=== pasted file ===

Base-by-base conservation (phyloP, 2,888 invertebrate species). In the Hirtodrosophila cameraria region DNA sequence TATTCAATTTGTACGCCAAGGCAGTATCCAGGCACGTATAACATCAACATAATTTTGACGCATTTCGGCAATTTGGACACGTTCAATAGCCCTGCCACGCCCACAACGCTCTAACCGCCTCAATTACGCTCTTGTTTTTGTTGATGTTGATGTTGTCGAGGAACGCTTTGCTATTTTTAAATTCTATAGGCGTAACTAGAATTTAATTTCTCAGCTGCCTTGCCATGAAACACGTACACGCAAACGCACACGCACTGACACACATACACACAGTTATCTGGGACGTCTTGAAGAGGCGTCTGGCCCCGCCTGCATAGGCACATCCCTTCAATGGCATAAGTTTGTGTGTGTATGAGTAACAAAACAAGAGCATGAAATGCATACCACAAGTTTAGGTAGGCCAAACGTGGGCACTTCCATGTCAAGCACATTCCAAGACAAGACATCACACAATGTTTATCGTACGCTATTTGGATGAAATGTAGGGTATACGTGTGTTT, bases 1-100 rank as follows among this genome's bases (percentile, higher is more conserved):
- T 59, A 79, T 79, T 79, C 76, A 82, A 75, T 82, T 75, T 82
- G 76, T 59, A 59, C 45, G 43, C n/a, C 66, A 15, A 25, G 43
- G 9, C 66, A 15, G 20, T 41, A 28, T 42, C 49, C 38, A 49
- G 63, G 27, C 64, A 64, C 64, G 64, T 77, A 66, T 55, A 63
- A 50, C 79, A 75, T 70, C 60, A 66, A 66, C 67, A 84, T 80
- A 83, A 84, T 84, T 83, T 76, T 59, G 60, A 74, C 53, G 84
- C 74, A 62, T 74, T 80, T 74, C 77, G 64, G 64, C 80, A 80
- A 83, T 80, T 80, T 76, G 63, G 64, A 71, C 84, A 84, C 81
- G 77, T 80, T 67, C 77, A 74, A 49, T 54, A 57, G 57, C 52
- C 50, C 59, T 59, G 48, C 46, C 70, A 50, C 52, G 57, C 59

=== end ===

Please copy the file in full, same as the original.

Base-by-base conservation (phyloP, 2,888 invertebrate species). In the Hirtodrosophila cameraria region DNA sequence TATTCAATTTGTACGCCAAGGCAGTATCCAGGCACGTATAACATCAACATAATTTTGACGCATTTCGGCAATTTGGACACGTTCAATAGCCCTGCCACGCCCACAACGCTCTAACCGCCTCAATTACGCTCTTGTTTTTGTTGATGTTGATGTTGTCGAGGAACGCTTTGCTATTTTTAAATTCTATAGGCGTAACTAGAATTTAATTTCTCAGCTGCCTTGCCATGAAACACGTACACGCAAACGCACACGCACTGACACACATACACACAGTTATCTGGGACGTCTTGAAGAGGCGTCTGGCCCCGCCTGCATAGGCACATCCCTTCAATGGCATAAGTTTGTGTGTGTATGAGTAACAAAACAAGAGCATGAAATGCATACCACAAGTTTAGGTAGGCCAAACGTGGGCACTTCCATGTCAAGCACATTCCAAGACAAGACATCACACAATGTTTATCGTACGCTATTTGGATGAAATGTAGGGTATACGTGTGTTT, bases 1-100 rank as follows among this genome's bases (percentile, higher is more conserved):
- T 59, A 79, T 79, T 79, C 76, A 82, A 75, T 82, T 75, T 82
- G 76, T 59, A 59, C 45, G 43, C n/a, C 66, A 15, A 25, G 43
- G 9, C 66, A 15, G 20, T 41, A 28, T 42, C 49, C 38, A 49
- G 63, G 27, C 64, A 64, C 64, G 64, T 77, A 66, T 55, A 63
- A 50, C 79, A 75, T 70, C 60, A 66, A 66, C 67, A 84, T 80
- A 83, A 84, T 84, T 83, T 76, T 59, G 60, A 74, C 53, G 84
- C 74, A 62, T 74, T 80, T 74, C 77, G 64, G 64, C 80, A 80
- A 83, T 80, T 80, T 76, G 63, G 64, A 71, C 84, A 84, C 81
- G 77, T 80, T 67, C 77, A 74, A 49, T 54, A 57, G 57, C 52
- C 50, C 59, T 59, G 48, C 46, C 70, A 50, C 52, G 57, C 59